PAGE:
Launch of Hidden Gems & Forgotten People Exhibition in
Derry Central Library on
9 February 2017
Thanks to the co-operation of Libraries NI, this Exhibition was the third of six being mounted in libraries in Northern Ireland over the next year. Prior to the launch, members of the Federation’s executive Committee had met with representatives of some of the Societies in the area to plan the exhibition and manage the publicity. Thanks in particular is due to Ian Bartlett and George Mclaughlin for their contribution then and at the Exhibition itself.
Launching the Exhibition, Pat Devlin said that the Hidden Gems and Forgotten People project was a joint island-wide enterprise with the Federation of Local History Societies. The joint website, www.hidden-gems.eu, held many hundreds of stories of people and places all over the island of Ireland – well worth a look. He hoped that the Exhibition would stimulate local interest and encourage local people to identify people and places for inclusion. The only criteria for inclusion were that places must still exist and people must be dead.
There is a rich variety to be found on the website. The Forgotten People profiles reflect a wide range of callings and professions, with roughly equal gender numbers. There are artists and aviators, boxers, businessman and businesswomen, diplomats, engineers and entertainers, international civil servants and journalists, teachers, suffragists, sportspersons, singers, scientists and social reformers, soldiers and sailors, photographers, physicians and philanthropists, writers, playwrights and poets, Victoria and George Cross recipients, and ‘ordinary/ extraordinary’ people.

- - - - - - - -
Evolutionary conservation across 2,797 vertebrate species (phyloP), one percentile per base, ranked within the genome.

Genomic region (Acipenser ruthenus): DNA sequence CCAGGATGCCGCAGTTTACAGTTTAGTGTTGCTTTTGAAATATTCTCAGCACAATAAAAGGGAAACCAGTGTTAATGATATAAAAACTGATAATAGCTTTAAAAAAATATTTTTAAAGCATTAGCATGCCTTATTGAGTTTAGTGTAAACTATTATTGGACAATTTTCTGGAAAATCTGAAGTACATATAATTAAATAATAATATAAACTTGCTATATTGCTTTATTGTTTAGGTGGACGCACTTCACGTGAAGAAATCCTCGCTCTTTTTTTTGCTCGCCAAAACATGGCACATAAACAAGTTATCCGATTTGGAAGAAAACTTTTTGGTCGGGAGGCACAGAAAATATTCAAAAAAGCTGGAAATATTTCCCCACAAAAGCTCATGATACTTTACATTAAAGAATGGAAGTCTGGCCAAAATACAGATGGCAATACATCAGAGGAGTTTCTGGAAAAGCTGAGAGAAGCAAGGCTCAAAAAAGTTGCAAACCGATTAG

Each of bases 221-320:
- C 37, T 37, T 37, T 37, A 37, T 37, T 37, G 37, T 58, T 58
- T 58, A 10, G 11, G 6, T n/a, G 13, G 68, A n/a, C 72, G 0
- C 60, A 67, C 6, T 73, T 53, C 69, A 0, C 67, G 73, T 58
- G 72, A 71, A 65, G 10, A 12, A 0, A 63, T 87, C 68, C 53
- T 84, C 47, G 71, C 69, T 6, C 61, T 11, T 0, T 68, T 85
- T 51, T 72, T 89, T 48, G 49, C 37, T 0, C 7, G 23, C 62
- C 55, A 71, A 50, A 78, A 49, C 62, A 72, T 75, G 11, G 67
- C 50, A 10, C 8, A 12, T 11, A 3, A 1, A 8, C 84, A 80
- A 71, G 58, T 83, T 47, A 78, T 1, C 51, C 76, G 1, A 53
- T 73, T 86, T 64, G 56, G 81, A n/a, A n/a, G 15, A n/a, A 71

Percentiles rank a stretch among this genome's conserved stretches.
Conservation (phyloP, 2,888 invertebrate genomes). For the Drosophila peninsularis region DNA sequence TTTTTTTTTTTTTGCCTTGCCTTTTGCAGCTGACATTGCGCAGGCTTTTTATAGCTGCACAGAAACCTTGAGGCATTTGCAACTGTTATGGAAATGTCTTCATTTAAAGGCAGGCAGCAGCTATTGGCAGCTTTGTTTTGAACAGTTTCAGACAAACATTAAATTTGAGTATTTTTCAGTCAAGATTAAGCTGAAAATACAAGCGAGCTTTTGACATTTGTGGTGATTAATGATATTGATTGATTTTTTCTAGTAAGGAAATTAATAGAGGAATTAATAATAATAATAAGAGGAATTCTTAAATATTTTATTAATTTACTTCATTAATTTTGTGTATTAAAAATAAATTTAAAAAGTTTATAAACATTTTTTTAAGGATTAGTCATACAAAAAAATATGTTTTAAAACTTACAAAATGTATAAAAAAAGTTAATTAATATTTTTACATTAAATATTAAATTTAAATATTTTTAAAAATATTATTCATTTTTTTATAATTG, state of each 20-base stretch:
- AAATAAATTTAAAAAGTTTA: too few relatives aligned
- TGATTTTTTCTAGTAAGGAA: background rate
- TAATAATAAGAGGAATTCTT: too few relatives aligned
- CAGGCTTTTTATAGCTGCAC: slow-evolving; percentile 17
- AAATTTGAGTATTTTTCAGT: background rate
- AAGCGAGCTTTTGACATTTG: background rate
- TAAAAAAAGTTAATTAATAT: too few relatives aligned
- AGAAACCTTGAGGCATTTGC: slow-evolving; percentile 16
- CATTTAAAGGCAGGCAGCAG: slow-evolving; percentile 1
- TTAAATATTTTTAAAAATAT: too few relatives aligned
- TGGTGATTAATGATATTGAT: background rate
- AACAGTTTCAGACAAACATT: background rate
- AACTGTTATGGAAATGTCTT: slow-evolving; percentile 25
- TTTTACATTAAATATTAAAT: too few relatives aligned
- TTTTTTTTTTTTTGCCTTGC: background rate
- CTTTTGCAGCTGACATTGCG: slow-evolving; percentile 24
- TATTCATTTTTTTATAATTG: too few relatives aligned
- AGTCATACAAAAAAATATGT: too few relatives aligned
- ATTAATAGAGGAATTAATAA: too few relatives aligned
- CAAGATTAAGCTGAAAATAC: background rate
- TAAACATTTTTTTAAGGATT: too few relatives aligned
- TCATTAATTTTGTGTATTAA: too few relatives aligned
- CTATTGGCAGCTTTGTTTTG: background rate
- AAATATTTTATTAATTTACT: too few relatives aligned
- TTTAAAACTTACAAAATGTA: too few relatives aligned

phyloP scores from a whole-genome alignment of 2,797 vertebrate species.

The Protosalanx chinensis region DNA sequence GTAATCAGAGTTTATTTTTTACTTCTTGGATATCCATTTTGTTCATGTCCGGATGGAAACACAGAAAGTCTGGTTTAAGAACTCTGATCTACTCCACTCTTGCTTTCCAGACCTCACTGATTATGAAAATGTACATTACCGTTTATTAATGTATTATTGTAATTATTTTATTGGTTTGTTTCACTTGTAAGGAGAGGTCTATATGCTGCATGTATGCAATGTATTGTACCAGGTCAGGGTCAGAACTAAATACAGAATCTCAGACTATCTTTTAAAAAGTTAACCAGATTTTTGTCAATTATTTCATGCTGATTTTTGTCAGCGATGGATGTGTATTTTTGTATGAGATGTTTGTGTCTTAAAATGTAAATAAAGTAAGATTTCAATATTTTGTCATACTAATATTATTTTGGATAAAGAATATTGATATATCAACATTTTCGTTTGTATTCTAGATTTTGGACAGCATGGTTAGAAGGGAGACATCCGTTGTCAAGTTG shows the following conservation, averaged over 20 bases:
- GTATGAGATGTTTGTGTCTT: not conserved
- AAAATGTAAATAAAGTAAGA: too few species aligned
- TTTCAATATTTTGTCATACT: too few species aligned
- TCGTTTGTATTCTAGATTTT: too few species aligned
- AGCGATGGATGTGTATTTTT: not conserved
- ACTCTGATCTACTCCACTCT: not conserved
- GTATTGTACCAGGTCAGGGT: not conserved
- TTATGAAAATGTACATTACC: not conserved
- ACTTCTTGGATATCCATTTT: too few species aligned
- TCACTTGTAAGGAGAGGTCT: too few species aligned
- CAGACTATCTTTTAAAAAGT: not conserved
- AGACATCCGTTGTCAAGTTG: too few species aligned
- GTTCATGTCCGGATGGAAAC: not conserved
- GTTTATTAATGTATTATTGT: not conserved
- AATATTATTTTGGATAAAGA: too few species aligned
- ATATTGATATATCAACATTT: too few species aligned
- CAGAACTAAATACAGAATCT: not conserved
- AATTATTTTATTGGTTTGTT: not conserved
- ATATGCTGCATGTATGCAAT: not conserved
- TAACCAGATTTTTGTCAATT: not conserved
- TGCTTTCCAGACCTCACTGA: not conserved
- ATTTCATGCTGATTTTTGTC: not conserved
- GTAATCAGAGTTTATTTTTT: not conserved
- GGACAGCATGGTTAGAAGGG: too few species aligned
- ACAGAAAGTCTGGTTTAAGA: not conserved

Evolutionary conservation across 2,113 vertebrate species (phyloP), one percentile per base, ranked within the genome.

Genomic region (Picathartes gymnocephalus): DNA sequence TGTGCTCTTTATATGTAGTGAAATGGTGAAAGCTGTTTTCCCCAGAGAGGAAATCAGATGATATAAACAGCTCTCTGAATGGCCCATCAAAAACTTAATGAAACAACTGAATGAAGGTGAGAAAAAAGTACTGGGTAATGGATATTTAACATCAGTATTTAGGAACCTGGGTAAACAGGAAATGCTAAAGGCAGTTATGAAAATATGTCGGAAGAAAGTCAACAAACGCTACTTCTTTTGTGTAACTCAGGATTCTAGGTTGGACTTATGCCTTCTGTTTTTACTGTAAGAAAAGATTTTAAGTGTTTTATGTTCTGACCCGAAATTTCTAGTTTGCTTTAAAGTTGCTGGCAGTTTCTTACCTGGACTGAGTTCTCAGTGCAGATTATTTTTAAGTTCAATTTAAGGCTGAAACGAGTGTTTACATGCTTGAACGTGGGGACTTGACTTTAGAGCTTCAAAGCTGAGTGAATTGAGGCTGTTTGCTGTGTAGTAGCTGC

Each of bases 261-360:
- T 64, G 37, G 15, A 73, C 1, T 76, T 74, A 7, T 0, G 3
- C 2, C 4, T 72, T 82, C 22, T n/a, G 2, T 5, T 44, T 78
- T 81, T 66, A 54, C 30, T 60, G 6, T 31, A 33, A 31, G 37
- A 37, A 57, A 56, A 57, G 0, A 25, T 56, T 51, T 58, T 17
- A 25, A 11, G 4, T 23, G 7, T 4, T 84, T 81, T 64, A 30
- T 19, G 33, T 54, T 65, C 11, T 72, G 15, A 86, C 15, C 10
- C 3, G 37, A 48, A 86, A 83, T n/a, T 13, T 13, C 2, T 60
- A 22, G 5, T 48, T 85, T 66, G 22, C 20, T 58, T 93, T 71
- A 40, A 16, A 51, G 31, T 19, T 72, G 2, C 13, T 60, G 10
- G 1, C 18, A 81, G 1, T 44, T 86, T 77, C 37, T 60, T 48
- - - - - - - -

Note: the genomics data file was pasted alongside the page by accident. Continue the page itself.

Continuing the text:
Introducing George McLaughlin, Pat said that seven generations of family had lived in the Prehen and Newbuildings district. As well as being a member of the Newbuildings and District Archaeological and Historical Society, he was a founder member of the Prehen Historical and Environmental Society. He campaigns for the protection of the Prehen Ancient Woodland and is a member of the Friends of Prehen House. He had served as NI & UK National Groups representative for Conservation Volunteers, and, as a member of the Derry City Vision Environment Issue Group, was involved in the preparation of the Foyle Valley Landscape Plan.
George welcomed everyone to Derry, a paradise for historians – so much to research, so much to explore, a rich resource for many eminent historians.
He went on to reflect on the importance of local historical research and some of those who had contributed much to its development. He singled out the late Annesley Malley, saying that there was not a local historical publication to which Annesley had not contributed. He was an quiet, unassuming man, never seeking the limelight but always there when any help was needed, often spending many days and weeks on a project to help other researchers. In particular he said that without Annesley’s help the work to preserve the Prehen woods would not have succeeded. George also spoke of the Poet Francis Ledbridge, who had been based in Ebrington Barracks. The family story was that he had a relationship with George’s great aunt Nelly. This was confirmed after she died when a hand-made Christmas card was found: a copy was displayed on screen. George also showed a picture of the Star Factory, which had provided employment for generations of women. The factory clock had been designed by the same man who designed Big Ben in Westminster.